Well, that was easy

Pictured: not my tooth

The tooth extraction has basically turned out to be nothing worth talking about, honestly, which isn’t going to stop me from devoting an entire blog post to it.   The most complicated part was convincing the … nurse? not-the-dentist-but-not-clearly-a-hygienist?  Dental assistant?  I dunno, the lady who wasn’t the dentist– that while I appreciated the offer of sunglasses and would happily wear them during the procedure, the idea that the television in the room should be tuned to my needs (“Christ, no, not the news, anything but that”) or that the in-room bluetooth should be playing my own personal pullin’-teeth playlist was utterly unnecessary.  The TV doesn’t even have to be on, and if it’s going to be on my only condition is that it be either not turned to a channel that’s going to provoke rage or muted.  I really don’t need music.

She really had trouble with this idea.  Apparently it’s rare that patients for extractions don’t have media demands while going through the procedure.  Personally, I don’t get it.

Anyway, the nurse smeared my tongue and the area of the tooth with some sort of numbing gel and left me alone for a few minutes and then the dentist came in.  We talked about Hamilton for a few minutes and then he did … something inside my mouth for maybe a minute and said “Okay, all done!” and left.

I was surprised to learn that a tooth extraction takes less than a minute; I hadn’t felt a damned thing.  I expressed my surprise (“Holy shit, that’s it?”) and then discovered that, no, he hadn’t even touched the tooth, I’d just received three numbing shots to complement the numbing gel; the various non-dentists in the room were vastly entertained by my theory that the dentist declaring “all done” meant that “all” was “done” and that I could go home.

It was not, and I could not.

That said, the actual extraction took maybe five minutes.  He warned me beforehand that he suspected he might have to break the tooth to get it all out; as it was maybe 97% of it came right out and then he had to do a touch more fiddling around to get a tiny piece of root that stayed behind.  There was no pain whatsoever.  There wasn’t even any real sense of pressure or discomfort or even tugging.  If he hadn’t shown me the tooth I don’t know that I’d have believed he removed it, since I couldn’t feel anything inside my mouth– it was hours before I could actually feel the hole the tooth left behind with my tongue.  My appointment was at 10:00 and I was texting my wife that I was finished at 10:30.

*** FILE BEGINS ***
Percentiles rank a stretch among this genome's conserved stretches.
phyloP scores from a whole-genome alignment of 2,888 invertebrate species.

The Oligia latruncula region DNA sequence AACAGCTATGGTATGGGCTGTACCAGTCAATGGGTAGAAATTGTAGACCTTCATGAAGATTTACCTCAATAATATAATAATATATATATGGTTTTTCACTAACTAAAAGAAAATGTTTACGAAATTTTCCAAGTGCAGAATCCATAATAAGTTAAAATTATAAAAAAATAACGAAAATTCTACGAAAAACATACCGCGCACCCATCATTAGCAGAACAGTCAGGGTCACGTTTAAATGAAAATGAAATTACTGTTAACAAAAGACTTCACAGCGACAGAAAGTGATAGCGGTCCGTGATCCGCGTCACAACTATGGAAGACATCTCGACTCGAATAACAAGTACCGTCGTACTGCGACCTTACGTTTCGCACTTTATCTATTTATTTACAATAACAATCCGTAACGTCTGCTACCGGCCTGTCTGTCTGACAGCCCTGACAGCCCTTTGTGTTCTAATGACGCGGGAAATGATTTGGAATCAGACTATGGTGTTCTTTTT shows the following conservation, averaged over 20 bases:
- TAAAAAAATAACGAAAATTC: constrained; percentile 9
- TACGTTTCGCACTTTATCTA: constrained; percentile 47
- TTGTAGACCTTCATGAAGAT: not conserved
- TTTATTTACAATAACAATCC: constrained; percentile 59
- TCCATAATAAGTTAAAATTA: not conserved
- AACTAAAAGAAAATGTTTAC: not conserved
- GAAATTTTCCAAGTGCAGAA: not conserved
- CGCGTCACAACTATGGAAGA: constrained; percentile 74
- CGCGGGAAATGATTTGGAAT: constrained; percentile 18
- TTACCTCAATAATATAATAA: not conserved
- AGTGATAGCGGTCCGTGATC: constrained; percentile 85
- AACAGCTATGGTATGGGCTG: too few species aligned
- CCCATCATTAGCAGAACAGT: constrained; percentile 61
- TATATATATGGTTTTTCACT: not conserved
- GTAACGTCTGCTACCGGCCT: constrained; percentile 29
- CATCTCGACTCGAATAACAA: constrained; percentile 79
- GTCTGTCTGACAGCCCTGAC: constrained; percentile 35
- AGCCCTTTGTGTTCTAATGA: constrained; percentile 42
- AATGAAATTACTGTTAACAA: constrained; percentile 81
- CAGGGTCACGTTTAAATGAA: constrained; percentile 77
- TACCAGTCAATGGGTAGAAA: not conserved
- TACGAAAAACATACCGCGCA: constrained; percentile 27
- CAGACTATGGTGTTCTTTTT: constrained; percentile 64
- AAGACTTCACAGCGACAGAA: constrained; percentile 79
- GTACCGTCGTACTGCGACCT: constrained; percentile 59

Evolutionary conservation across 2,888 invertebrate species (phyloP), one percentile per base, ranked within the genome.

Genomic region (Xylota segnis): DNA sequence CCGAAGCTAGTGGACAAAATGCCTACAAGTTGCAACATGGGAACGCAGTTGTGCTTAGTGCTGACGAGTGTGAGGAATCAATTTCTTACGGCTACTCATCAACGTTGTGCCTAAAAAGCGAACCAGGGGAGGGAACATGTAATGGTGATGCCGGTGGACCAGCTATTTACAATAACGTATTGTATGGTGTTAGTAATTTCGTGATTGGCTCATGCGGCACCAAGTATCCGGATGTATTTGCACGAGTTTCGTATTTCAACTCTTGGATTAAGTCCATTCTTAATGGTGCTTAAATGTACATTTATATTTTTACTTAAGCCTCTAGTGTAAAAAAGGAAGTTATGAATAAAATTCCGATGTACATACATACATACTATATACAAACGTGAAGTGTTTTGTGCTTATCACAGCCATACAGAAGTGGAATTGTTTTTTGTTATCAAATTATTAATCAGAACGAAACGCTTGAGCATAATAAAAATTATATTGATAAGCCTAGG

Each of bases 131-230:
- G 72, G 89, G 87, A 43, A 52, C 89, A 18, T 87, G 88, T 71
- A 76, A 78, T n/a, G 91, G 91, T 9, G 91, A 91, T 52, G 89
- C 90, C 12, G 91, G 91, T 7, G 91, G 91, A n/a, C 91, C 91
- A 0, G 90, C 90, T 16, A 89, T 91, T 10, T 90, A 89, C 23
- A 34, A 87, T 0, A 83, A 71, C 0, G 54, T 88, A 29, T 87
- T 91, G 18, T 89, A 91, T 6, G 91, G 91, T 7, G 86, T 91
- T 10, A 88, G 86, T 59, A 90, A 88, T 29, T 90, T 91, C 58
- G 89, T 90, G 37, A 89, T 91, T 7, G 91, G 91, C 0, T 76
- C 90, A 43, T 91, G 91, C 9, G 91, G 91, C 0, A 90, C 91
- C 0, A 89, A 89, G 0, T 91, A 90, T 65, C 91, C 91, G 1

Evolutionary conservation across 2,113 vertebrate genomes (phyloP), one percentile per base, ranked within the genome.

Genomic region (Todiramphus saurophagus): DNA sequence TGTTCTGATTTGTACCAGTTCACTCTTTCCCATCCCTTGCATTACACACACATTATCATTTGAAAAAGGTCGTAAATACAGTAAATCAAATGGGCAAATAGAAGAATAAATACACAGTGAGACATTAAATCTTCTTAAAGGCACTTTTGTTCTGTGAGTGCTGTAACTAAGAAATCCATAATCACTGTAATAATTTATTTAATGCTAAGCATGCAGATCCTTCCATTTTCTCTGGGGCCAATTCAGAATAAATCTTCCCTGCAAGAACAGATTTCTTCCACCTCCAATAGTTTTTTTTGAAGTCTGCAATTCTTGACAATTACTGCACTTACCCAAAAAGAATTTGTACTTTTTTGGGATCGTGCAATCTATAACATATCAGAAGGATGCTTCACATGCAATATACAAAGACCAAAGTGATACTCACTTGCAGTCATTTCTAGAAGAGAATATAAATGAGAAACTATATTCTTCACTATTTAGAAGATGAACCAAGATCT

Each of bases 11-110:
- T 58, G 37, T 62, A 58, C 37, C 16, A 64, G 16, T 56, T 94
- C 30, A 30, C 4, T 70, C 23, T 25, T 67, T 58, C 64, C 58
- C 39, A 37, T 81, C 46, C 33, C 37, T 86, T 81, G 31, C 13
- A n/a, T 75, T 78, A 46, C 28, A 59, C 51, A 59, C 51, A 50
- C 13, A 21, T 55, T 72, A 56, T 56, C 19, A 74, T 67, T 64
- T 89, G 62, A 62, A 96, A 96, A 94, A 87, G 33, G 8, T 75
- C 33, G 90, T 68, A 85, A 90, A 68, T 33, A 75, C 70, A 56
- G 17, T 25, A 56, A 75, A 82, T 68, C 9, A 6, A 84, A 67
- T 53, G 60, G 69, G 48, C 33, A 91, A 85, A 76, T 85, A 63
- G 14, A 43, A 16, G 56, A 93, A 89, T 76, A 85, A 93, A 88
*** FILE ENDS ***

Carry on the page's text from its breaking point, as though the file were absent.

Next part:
Several hours of lazing about the house and occasionally switching out my gauze ensued; as of this moment the extraction was ten and a half hours ago and while it’s been a bit obnoxious I still can’t say that I’ve felt any actual pain at any point.  I ate ice cream and applesauce and had macaroni and cheese for dinner.  I’m going to take some painkillers before bed strictly as prophylaxis but I’m not sure I really need them.

So, yeah.  Kinda feel like an idiot that that had me more nervous than my gallbladder surgery did ten years ago.  I mean, shit still has time to go south if I lose the blood clot or something, but so far this has been cake.

RIP, my original head

KP8RD8qGonna go get a tooth torn out of my head tomorrow.  I’m not looking forward to any part of it, for obvious reasons, to the point where I’m actually kind of embarrassed at how much it’s weighing on me.  It’s a wisdom tooth.  Those shits get pulled all the time.  It’ll be fine, and I’ve got an excuse to spend the rest of the day in bed.  How often do I get to do that nowadays?  This is a good thing.